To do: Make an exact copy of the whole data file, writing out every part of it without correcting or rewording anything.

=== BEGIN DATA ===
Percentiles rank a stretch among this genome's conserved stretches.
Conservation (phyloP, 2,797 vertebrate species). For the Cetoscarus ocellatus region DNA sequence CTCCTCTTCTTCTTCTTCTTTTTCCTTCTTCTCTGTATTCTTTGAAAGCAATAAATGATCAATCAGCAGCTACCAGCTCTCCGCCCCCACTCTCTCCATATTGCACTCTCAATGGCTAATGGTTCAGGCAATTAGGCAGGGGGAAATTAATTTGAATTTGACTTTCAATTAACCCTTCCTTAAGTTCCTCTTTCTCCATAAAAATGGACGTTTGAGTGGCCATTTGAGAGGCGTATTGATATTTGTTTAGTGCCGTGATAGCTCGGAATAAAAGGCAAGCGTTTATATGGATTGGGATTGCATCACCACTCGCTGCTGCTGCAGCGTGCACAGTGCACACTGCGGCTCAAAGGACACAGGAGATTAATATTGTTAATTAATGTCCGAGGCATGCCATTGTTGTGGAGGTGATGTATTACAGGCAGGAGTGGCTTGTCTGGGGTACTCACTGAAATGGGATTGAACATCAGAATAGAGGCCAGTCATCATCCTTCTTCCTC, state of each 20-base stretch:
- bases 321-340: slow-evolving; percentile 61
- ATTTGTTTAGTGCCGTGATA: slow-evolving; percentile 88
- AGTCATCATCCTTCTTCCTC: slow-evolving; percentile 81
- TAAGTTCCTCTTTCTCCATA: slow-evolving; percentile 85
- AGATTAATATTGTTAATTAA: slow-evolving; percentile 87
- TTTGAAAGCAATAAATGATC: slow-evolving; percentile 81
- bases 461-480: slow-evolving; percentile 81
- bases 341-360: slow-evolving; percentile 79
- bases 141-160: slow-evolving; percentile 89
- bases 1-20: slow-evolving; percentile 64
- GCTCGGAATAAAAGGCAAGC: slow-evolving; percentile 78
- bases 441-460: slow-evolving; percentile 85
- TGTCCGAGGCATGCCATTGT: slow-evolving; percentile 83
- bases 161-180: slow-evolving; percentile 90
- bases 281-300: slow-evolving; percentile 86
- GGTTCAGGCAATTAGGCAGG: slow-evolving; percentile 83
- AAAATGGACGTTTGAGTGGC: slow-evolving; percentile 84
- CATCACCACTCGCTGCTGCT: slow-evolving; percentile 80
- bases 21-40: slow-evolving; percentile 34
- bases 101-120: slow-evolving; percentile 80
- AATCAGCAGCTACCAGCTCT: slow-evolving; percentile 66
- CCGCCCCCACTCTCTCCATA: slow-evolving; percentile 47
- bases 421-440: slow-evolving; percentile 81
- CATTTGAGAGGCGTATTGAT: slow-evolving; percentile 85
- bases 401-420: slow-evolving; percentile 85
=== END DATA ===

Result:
Percentiles rank a stretch among this genome's conserved stretches.
Conservation (phyloP, 2,797 vertebrate species). For the Cetoscarus ocellatus region DNA sequence CTCCTCTTCTTCTTCTTCTTTTTCCTTCTTCTCTGTATTCTTTGAAAGCAATAAATGATCAATCAGCAGCTACCAGCTCTCCGCCCCCACTCTCTCCATATTGCACTCTCAATGGCTAATGGTTCAGGCAATTAGGCAGGGGGAAATTAATTTGAATTTGACTTTCAATTAACCCTTCCTTAAGTTCCTCTTTCTCCATAAAAATGGACGTTTGAGTGGCCATTTGAGAGGCGTATTGATATTTGTTTAGTGCCGTGATAGCTCGGAATAAAAGGCAAGCGTTTATATGGATTGGGATTGCATCACCACTCGCTGCTGCTGCAGCGTGCACAGTGCACACTGCGGCTCAAAGGACACAGGAGATTAATATTGTTAATTAATGTCCGAGGCATGCCATTGTTGTGGAGGTGATGTATTACAGGCAGGAGTGGCTTGTCTGGGGTACTCACTGAAATGGGATTGAACATCAGAATAGAGGCCAGTCATCATCCTTCTTCCTC, state of each 20-base stretch:
- bases 321-340: slow-evolving; percentile 61
- ATTTGTTTAGTGCCGTGATA: slow-evolving; percentile 88
- AGTCATCATCCTTCTTCCTC: slow-evolving; percentile 81
- TAAGTTCCTCTTTCTCCATA: slow-evolving; percentile 85
- AGATTAATATTGTTAATTAA: slow-evolving; percentile 87
- TTTGAAAGCAATAAATGATC: slow-evolving; percentile 81
- bases 461-480: slow-evolving; percentile 81
- bases 341-360: slow-evolving; percentile 79
- bases 141-160: slow-evolving; percentile 89
- bases 1-20: slow-evolving; percentile 64
- GCTCGGAATAAAAGGCAAGC: slow-evolving; percentile 78
- bases 441-460: slow-evolving; percentile 85
- TGTCCGAGGCATGCCATTGT: slow-evolving; percentile 83
- bases 161-180: slow-evolving; percentile 90
- bases 281-300: slow-evolving; percentile 86
- GGTTCAGGCAATTAGGCAGG: slow-evolving; percentile 83
- AAAATGGACGTTTGAGTGGC: slow-evolving; percentile 84
- CATCACCACTCGCTGCTGCT: slow-evolving; percentile 80
- bases 21-40: slow-evolving; percentile 34
- bases 101-120: slow-evolving; percentile 80
- AATCAGCAGCTACCAGCTCT: slow-evolving; percentile 66
- CCGCCCCCACTCTCTCCATA: slow-evolving; percentile 47
- bases 421-440: slow-evolving; percentile 81
- CATTTGAGAGGCGTATTGAT: slow-evolving; percentile 85
- bases 401-420: slow-evolving; percentile 85